721 F2d 1221 Grand Jury Proceeding Schofield v. United States

721 F.2d 1221

14 Fed. R. Evid. Serv. 964

Stephen W. SCHOFIELD and North Shore Porsche and Volkswagen
Repair, Intervenors/Appellants/Cross Appellees,
UNITED STATES of America, Appellee/Cross Appellant.

Nos. 83-1743, 83-1748.

United States Court of Appeals,
Ninth Circuit.

Argued and Submitted Oct. 6, 1983.
Decided Dec. 13, 1983.

Paul A. Tomar, Honolulu, Hawaii, for intervenors/appellants/cross appellees.

Michael Chun, Asst. U.S. Atty., Honolulu, Hawaii, for appellee/cross appellant.

Appeal from the United States District Court for the District of Hawaii.

Before CHAMBERS, SNEED and ANDERSON, Circuit Judges.

J. BLAINE ANDERSON, Circuit Judge:

The district court granted in part and denied in part attorney Robert J. LeClair's motion to quash a grand jury subpoena. Intervenors Stephen W. Schofield and North Shore Porsche and Volkswagen Repair appeal, arguing that a preliminary showing of need and relevance must be made by the government before a subpoena duces tecum will be enforced against the prior attorney of a subject of grand jury investigation. The United States appeals, urging that the district court erred when it required this preliminary showing as to fees and expenses paid by Schofield to a prior attorney. That part of the district court's decision denying the motion to quash is affirmed, and that part of the decision granting the motion to quash is reversed and remanded.



Robert J. LeClair was served with a subpoena duces tecum requiring his appearance at a grand jury hearing. The subpoena directed him to testify and bring "any records or documents pertaining to any financial transaction with STEPHEN W. SCHOFIELD and/or NORTH SHORE PORSCHE AND VOLKSWAGEN REPAIR" during a particular time period. Although Schofield and North Shore (hereinafter together referred to as Schofield) had retained LeClair as their attorney during the time specified in the subpoena, at the time of the grand jury investigation he was no longer in their employ.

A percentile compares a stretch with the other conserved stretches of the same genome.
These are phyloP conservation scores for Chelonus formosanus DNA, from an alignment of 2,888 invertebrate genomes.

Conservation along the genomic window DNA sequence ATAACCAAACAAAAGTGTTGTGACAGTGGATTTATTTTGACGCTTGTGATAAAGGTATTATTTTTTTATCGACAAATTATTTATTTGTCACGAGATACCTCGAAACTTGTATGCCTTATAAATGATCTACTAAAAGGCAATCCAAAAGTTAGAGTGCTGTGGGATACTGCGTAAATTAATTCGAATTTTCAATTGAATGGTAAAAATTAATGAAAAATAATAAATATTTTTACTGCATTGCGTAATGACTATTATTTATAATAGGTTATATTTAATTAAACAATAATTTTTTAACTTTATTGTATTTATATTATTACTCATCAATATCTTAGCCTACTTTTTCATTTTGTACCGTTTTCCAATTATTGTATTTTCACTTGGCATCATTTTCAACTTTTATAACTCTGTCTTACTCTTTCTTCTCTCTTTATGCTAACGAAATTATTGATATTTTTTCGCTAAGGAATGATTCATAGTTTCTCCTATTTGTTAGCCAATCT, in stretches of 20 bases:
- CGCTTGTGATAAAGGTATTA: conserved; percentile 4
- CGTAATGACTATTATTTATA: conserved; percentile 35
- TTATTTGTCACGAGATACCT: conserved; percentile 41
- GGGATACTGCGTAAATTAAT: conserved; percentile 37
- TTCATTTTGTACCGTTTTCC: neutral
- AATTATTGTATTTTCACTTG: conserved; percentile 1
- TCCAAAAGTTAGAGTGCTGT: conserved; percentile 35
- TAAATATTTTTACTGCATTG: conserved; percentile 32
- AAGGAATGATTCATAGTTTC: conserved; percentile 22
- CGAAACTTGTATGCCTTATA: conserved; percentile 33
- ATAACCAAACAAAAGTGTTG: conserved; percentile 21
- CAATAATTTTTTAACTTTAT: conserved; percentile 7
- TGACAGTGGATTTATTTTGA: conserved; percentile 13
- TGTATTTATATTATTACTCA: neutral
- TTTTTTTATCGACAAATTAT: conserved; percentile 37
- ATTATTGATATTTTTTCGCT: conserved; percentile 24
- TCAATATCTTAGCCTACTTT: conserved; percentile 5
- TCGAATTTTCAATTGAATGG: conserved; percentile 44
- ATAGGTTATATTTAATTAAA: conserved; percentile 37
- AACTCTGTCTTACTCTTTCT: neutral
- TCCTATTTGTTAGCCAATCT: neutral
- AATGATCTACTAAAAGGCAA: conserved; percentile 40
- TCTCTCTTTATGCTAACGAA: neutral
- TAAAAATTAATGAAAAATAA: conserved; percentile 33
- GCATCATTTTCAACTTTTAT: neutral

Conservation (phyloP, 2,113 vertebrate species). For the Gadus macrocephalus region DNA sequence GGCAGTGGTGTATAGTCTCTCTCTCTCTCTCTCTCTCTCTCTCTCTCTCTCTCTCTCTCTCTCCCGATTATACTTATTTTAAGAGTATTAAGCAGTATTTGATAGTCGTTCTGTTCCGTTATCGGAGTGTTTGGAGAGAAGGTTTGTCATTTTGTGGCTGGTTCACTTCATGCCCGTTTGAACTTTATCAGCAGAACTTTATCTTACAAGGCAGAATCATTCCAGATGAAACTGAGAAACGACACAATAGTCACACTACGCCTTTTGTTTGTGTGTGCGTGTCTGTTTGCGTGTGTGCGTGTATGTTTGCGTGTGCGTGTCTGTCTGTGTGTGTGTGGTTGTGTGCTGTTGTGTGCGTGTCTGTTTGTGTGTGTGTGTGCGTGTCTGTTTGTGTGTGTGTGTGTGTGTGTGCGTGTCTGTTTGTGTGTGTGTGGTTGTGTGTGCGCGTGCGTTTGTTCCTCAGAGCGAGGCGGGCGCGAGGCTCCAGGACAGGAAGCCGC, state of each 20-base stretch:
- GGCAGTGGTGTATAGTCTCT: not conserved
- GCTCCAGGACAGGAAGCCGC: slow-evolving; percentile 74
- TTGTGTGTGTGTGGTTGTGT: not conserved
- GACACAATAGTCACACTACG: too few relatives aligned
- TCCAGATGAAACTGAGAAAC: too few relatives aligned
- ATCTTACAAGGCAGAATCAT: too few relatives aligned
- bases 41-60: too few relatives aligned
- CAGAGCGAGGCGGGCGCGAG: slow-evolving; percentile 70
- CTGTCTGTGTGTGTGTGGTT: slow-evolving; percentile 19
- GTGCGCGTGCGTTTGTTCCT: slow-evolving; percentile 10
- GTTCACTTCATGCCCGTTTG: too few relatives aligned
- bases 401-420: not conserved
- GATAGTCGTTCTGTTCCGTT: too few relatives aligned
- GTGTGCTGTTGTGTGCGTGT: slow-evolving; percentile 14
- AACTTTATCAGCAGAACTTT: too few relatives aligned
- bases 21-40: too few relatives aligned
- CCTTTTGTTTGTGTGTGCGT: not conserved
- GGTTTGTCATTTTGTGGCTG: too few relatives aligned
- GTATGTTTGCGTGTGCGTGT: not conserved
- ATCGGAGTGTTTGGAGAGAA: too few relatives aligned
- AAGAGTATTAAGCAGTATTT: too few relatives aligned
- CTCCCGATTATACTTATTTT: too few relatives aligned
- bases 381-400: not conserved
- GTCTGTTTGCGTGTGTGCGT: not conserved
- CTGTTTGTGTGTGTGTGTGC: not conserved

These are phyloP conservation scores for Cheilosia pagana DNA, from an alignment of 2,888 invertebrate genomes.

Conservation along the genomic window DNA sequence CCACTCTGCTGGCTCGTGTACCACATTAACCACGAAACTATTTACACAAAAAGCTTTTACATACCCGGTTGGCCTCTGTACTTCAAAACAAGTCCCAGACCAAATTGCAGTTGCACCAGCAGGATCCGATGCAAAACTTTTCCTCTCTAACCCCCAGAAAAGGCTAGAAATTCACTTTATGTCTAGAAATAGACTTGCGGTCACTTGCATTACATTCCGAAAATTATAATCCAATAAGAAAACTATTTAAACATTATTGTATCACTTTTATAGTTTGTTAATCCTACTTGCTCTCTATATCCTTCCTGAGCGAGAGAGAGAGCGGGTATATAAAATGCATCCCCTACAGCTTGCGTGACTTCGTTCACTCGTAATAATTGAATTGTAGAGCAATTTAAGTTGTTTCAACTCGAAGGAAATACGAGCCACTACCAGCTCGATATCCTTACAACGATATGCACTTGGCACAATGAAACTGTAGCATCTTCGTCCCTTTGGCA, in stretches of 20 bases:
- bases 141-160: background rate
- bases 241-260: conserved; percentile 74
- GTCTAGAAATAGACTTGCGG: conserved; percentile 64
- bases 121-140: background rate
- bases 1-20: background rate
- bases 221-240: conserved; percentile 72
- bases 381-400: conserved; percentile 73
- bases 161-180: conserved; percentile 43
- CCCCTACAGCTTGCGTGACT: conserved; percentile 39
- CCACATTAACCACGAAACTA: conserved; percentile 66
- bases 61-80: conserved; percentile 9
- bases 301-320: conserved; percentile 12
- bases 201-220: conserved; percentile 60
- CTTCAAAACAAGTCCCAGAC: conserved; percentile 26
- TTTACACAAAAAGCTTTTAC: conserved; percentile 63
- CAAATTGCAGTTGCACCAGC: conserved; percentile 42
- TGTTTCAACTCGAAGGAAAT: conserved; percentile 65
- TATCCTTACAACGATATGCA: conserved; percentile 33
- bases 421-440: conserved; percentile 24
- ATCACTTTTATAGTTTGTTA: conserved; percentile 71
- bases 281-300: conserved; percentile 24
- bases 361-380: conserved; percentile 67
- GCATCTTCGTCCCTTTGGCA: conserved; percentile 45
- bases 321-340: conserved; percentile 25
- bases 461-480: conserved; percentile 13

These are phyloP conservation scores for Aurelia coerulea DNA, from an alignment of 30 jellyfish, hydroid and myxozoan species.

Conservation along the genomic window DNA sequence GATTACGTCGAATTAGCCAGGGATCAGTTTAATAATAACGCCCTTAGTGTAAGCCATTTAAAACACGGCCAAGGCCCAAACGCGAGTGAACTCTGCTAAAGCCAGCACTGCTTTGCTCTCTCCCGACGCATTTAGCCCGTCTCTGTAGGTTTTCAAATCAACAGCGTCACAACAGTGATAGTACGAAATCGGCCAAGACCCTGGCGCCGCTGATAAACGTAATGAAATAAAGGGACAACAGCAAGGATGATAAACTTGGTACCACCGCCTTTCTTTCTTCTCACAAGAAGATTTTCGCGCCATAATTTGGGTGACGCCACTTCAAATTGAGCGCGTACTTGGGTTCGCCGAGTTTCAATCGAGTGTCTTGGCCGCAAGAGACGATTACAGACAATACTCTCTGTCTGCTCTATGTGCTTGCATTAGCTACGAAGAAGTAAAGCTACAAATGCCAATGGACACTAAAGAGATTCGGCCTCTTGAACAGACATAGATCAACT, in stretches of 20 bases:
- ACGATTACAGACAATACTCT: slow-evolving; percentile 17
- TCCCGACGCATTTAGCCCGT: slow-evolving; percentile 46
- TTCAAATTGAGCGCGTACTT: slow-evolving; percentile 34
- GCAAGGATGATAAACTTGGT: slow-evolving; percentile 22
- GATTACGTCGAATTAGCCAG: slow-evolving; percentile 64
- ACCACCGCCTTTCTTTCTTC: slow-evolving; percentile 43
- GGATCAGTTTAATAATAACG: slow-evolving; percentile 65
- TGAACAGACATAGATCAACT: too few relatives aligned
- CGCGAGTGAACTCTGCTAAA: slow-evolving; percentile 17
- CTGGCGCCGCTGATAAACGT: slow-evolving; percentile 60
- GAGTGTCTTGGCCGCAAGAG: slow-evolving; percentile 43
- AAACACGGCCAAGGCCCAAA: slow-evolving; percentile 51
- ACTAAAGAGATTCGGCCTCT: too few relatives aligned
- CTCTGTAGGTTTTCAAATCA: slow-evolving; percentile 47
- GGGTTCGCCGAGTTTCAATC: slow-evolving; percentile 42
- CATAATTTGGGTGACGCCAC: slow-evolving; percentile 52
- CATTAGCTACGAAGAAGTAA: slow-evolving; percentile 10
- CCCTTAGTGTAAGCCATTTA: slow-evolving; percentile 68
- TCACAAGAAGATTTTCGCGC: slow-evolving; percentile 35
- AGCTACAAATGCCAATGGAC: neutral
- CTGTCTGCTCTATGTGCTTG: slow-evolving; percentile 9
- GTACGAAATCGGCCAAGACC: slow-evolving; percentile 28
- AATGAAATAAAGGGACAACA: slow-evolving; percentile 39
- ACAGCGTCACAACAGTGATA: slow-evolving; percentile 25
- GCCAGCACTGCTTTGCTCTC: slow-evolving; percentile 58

LeClair filed a motion to extend time for compliance with the subpoena and to quash in part. The extension was granted. Schofield subsequently filed a petition to intervene. This petition was also granted. Following filing of memoranda by both parties, the district court granted the motion to quash to the extent that it related to fees and expenses paid to LeClair by Schofield. To obtain this information, the government would be required to make a preliminary showing, by affidavit, of legitimate need and relevance. The motion to quash was, in all other respects, denied.


Immediate appeal is proper because the subpoena was directed to a third party. In re Grand Jury Subpoena Duces Tecum (Lahodny), 695 F.2d 363, 365 (9th Cir.1982).



In the instant matter, the district court determined that before a grand jury subpoena duces tecum could be enforced against the prior attorney of the target of a grand jury investigation, the government would be required to make a preliminary showing of legitimate need and relevance.1 The district court believed that this showing, to be made by affidavit, was necessary to assist it in determining whether the attorney-client privilege applied to the subpoenaed testimony and documents regarding fees and expenses paid to the attorney by the target. Based on the law of this circuit, we disagree.


The general principles applicable to the attorney-client privilege in this circuit are well settled. The privilege protects only those confidential communications made by a client to an attorney in order to obtain legal assistance. Fisher v. United States, 425 U.S. 391, 403, 96 S.Ct. 1569, 1577, 48 L.Ed.2d 39 (1976). It extends to the client's ulterior motive for litigation or retention of an attorney. In re Grand Jury Witness (Salas), 695 F.2d 359, 362 (9th Cir.1982). "The purpose of the privilege is to protect and foster the client's freedom of expression. It is not to permit an attorney to conduct his client's business affairs in secret." Matter of Fischel, 557 F.2d 209, 211 (9th Cir.1977).